Polling forecasts may give Hillary Clinton an 86 percent chance of defeating Donald Trump, but that doesn’t mean she’ll be able to ignore the populist issues of trade and lobbying that helped fuel Trump’s candidacy after this campaign has ended.
When Trump narrowed the margin between himself and Clinton between mid-August and mid-September, he did it by focusing on the populist reform issues that gave his candidacy a veneer of substance. One of those issues was trade policy — a subject that unites Americans across partisan and ideological lines, largely because it has massively contributed to economic inequality and job loss. Although opposition to free trade has been a cornerstone of Trump’s platform (as well as that of Clinton’s chief rival for the Democratic nomination, Bernie Sanders), Clinton is herself a newcomer to the issue. With WikiLeaks releasing a speech to Goldman Sachs in which Clinton declared, “my dream is a hemispheric common market, with open trade and open borders,” Clinton will almost certainly face pressure to make sure that future trade deals don’t leave American workers on the sidelines.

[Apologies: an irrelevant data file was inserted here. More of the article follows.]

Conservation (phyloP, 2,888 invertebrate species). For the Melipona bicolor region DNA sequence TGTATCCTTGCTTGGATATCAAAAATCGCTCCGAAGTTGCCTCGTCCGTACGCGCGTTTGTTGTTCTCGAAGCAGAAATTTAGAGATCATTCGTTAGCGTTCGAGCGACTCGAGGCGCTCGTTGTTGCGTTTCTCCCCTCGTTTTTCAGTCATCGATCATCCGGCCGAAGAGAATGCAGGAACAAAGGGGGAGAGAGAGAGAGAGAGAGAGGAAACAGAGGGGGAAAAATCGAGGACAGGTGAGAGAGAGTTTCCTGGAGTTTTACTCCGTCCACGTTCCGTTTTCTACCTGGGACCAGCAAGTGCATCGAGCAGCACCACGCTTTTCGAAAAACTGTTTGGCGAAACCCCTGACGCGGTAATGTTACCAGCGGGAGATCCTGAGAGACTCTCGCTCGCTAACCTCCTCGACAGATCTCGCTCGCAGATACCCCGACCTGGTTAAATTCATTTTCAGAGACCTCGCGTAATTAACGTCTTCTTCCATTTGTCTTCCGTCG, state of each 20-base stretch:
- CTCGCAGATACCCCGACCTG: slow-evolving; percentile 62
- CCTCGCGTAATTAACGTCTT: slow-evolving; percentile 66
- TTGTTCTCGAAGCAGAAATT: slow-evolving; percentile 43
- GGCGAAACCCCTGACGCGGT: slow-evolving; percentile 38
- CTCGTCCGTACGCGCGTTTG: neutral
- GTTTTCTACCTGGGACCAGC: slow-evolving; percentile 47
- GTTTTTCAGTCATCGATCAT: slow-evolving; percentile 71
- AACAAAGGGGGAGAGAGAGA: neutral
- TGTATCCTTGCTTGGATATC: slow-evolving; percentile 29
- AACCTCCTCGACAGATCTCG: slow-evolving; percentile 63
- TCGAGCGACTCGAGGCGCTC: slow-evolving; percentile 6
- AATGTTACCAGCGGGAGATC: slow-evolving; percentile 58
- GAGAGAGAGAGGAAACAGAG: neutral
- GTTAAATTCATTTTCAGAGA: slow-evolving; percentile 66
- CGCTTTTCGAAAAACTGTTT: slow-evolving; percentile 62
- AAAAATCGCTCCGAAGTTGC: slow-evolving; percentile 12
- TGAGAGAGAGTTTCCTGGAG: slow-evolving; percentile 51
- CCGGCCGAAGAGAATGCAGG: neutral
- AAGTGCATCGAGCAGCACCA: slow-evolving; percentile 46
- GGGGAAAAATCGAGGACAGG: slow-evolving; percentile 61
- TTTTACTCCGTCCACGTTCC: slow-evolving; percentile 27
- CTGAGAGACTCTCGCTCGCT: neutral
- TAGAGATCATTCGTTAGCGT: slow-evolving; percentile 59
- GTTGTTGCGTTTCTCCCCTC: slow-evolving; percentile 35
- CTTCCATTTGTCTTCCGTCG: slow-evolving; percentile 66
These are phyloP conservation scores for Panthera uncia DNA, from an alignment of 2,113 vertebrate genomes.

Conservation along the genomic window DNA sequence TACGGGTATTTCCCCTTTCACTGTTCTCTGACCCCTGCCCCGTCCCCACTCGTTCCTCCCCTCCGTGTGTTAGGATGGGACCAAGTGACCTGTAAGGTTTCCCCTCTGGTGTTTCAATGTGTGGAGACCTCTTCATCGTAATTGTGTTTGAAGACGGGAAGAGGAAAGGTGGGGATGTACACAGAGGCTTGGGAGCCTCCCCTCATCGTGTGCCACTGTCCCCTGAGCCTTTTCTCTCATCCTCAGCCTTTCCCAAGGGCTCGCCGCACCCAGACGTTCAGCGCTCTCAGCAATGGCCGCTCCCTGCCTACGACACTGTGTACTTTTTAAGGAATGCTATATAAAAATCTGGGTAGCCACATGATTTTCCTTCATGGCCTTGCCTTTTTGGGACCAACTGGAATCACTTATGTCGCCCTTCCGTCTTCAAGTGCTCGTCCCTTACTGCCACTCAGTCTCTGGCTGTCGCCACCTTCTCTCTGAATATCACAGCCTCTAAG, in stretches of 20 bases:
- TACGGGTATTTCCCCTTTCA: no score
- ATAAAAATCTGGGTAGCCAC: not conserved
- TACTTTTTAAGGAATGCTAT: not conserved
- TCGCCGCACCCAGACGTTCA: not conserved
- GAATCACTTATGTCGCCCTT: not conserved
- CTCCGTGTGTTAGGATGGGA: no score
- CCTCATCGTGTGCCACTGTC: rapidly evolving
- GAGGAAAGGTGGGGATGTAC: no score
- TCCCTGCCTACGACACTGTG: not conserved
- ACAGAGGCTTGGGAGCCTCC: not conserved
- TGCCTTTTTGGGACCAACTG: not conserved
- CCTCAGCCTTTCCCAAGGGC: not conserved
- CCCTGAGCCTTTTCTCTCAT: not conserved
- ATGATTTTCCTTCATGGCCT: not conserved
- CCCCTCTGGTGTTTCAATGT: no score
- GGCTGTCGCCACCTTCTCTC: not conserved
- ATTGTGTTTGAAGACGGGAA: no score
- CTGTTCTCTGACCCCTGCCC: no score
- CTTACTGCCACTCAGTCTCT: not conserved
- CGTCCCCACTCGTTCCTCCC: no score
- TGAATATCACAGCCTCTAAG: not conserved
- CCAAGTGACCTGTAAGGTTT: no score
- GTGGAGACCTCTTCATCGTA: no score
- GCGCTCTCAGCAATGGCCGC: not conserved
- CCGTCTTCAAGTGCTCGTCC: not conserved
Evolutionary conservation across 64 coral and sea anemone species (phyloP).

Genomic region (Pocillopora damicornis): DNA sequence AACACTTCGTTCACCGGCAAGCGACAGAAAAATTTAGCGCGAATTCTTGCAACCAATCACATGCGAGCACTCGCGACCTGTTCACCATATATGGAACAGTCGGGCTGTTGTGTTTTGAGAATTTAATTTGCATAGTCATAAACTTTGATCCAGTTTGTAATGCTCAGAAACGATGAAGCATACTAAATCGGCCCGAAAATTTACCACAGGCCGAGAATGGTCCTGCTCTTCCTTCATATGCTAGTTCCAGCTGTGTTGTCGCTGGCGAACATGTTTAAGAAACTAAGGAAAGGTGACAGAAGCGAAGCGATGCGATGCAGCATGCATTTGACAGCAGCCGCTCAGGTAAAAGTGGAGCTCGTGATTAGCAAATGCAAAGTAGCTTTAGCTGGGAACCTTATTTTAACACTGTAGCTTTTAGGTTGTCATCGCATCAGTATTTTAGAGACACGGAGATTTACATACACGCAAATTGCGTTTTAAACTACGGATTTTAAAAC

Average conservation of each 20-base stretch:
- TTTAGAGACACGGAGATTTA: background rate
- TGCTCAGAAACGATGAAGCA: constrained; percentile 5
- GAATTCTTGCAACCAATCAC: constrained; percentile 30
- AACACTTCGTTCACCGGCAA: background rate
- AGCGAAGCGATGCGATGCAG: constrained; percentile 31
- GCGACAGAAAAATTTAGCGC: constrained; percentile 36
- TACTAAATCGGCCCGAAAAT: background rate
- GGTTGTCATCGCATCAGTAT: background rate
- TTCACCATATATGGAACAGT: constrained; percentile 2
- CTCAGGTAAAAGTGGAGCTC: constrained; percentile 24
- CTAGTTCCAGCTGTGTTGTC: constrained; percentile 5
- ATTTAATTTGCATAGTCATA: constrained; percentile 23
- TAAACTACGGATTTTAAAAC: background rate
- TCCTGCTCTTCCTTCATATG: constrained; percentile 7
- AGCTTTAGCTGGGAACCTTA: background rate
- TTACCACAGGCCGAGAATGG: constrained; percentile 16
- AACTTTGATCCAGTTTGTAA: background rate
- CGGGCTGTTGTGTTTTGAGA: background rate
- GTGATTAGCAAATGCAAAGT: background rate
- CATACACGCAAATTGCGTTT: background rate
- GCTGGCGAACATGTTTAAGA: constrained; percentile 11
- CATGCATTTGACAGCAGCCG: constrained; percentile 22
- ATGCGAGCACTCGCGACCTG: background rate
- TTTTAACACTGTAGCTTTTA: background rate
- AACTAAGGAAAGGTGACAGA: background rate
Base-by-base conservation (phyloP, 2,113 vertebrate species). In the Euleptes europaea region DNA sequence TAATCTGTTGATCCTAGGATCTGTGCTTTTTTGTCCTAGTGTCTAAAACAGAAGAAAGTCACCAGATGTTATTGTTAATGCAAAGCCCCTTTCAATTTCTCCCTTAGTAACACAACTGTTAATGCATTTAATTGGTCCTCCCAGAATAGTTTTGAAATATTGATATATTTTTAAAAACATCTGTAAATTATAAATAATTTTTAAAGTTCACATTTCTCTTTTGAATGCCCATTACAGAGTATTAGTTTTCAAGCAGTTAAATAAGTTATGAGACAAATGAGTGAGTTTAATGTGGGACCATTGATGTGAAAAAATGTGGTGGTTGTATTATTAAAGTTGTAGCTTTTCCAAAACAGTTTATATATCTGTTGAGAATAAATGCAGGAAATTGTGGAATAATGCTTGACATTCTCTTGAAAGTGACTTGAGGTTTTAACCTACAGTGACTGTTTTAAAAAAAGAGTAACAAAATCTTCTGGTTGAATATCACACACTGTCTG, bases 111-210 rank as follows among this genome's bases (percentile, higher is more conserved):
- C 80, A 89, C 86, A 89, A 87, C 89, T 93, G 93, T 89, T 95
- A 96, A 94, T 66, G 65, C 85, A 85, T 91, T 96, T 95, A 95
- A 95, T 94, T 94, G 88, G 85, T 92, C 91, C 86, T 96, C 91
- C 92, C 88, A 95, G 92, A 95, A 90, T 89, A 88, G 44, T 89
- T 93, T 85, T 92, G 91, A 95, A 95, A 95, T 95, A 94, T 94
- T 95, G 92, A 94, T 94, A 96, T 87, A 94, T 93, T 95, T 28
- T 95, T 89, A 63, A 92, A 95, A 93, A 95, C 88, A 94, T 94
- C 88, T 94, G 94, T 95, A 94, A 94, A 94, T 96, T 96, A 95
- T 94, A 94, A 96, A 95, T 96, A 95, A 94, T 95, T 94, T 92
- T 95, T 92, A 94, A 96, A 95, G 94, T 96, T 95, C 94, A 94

She’ll face a similar struggle when it comes to lobbyists. During his major policy speech in Gettysburg on Saturday, Trump included three points on the issue of lobbyists. These included “a five-year ban on White House and Congressional officials becoming lobbyists after they leave government service”; “a lifetime ban on White House officials lobbying on behalf of a foreign government”; and “a complete ban on foreign lobbyists raising money for American elections.” Lobbyists have raised $11 million for Clinton since July and nothing for Trump, which will only sharpen public focus on that issue.